I have always loved the discipline of pediatric surgery and I had every intention of pursuing it thus did two years of research while in residency. I, however, was also interested in the new technologies in surgery in the areas of laparoscopic and robotic surgery as I advanced through residency.  I chose a fellowship in mininally invasive (laparoscopic) surgery and after completing fellowship I worked as a laparoscopic and bariatric surgeon for 7 years before deciding to pursue my true love. When I finished fellowship I was a new wife with an infant and shortly after that became a mother of two. After putting much thought into going back for another specialty training and talking to multiple mentors who encouraged me to follow my passion, I entered the pediatric match in the fall of 2008. Come spring of 2009, I did not match, but God provided me the opportunity to become the Fetal Surgery Fellow and then the Pediatric Vascular Anomalies Fellow at Cincinnati Children’s Hospital Medical Center (CCHMC) from Fall 2009-June 2011.  However, I still needed to complete an accredited pediatric surgery fellowship program. Once again God provided! Two weeks after completing my Vascular Anomalies Fellowship, in mid-July of 2011, I was working on fetal research projects at CCHMC and I received an email about a sudden opening of an accredited pediatric surgery fellowship position in Louisville, KY. I got the position and completed a 2-year pediatric surgery fellowship in 2013.

What are 3 must have characteristics for those young women interested in surgery?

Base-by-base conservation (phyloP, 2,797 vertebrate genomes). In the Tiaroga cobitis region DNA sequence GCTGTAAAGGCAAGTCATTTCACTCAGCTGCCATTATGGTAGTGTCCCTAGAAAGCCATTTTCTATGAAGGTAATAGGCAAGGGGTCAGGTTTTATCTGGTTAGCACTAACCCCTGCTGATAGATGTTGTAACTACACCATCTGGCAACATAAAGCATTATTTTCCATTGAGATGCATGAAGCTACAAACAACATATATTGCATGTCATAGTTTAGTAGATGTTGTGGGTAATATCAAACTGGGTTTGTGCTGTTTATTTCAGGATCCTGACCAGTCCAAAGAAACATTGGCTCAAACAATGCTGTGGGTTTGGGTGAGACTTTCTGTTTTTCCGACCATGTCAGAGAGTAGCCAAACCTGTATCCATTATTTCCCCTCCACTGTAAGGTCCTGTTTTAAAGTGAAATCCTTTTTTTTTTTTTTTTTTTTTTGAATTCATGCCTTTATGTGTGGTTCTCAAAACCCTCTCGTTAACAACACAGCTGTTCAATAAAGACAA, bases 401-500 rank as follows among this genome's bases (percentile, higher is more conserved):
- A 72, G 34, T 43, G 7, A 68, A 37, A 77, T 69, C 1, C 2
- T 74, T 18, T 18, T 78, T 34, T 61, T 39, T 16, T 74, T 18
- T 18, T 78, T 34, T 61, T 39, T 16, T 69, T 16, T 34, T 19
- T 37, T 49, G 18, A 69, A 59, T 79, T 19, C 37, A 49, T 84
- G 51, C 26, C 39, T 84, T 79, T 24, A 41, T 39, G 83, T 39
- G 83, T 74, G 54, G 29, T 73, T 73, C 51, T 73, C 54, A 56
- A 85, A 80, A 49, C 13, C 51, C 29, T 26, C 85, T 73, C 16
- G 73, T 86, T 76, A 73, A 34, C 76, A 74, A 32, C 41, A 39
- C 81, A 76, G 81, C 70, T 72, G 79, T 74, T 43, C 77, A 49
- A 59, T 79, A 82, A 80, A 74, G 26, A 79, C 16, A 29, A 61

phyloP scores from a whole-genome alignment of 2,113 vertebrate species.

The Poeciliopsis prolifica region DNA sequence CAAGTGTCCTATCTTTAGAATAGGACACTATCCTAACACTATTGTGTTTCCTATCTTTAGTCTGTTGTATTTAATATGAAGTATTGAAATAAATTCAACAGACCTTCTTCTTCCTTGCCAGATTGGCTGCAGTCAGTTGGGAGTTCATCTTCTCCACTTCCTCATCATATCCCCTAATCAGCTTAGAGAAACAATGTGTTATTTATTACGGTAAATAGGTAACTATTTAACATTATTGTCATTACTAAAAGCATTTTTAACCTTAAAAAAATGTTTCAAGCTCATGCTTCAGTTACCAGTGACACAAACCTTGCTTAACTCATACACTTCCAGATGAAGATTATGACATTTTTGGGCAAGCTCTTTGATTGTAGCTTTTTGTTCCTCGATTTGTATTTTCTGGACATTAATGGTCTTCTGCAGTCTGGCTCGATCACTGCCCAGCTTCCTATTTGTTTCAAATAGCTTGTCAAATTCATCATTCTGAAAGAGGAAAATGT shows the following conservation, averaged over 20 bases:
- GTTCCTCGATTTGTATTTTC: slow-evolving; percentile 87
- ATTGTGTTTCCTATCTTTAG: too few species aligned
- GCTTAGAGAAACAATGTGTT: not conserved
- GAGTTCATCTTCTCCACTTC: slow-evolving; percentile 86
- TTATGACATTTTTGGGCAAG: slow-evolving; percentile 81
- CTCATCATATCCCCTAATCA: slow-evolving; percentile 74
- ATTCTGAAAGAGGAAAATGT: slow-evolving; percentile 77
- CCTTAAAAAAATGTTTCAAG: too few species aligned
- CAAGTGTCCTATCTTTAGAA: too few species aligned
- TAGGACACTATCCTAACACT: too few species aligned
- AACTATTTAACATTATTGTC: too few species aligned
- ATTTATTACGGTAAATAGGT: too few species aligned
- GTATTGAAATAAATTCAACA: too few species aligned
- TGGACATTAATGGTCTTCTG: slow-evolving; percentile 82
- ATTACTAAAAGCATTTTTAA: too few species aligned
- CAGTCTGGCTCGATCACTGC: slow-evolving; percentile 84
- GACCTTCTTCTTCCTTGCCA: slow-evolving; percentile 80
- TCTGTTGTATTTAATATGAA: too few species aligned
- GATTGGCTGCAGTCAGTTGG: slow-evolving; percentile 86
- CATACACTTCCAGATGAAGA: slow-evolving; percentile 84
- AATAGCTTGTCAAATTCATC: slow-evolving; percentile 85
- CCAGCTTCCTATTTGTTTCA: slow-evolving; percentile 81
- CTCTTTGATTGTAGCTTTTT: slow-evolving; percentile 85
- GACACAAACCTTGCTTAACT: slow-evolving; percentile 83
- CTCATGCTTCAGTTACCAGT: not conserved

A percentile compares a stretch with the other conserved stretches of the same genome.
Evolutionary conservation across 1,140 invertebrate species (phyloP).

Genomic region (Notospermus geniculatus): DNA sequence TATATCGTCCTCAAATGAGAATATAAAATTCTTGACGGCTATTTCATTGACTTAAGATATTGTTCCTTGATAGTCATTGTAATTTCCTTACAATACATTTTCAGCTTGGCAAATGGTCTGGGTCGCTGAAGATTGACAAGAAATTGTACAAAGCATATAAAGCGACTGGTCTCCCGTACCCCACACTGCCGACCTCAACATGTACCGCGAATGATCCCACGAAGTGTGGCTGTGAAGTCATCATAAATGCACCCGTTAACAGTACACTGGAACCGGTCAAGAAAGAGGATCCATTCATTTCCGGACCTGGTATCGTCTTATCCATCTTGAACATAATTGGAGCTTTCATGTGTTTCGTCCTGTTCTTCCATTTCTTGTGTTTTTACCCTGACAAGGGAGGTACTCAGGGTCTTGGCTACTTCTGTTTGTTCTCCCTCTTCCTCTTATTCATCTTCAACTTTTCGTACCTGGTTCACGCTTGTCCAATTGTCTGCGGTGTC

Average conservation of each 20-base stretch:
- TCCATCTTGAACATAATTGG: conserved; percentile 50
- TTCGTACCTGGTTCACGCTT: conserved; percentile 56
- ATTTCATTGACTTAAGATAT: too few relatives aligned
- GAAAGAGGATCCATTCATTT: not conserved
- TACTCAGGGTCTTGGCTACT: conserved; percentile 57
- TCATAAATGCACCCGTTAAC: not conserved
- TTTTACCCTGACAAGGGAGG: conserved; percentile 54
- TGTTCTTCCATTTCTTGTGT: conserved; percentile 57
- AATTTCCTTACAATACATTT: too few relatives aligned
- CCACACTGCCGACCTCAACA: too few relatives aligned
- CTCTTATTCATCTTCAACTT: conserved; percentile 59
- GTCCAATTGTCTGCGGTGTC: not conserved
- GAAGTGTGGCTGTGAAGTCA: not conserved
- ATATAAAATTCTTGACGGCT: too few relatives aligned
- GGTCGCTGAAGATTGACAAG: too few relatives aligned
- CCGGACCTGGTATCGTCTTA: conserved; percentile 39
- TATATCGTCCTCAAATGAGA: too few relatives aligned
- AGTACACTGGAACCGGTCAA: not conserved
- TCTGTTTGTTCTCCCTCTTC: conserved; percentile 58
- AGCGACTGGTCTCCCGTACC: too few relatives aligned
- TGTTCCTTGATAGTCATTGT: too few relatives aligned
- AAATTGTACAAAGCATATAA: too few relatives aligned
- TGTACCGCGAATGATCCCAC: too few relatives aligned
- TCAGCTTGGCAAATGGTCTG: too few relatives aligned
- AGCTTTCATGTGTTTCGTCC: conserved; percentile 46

• Honesty
  • Thoroughness
  • Dedication

This process is a long process, sometimes taking way longer than 5-7 years, at times 9, 10, 11, or 12 years. But as long as you don’t only focus on the end point, but learn to enjoy the journey, you will thrive. Expect a significant amount of growth, the process is necessary. I can not emphasize enough the importance of honesty, even in the little things. Don’t say that you examined the patient or a particular aspect of the body when you didn’t look. This is someone’s life in your hands and giving inaccurate data can cause harm to a patient and make you untrustworthy to your superiors. Honesty is key.

For the undergraduate student, good study habits are a must, being very disciplined in college will go a long way for the remainder of your training. Study habits formed in college will have an impact on your medical education. If possible, take a review course for the MCAT and just do as many practice questions as you possibly can. For the medical student, pray and ask God for guidance, realizing that you have to really love surgery to choose such a demanding lifestyle. Communicate well with your team and read about every surgical case before going to the operating room. Don’t be afraid to ask thoughtful questions. Ask yourself on your surgical rotation; ‘do I really love this and can I live like this?’ 

What are the stereotypes you have faced as a black female surgeon?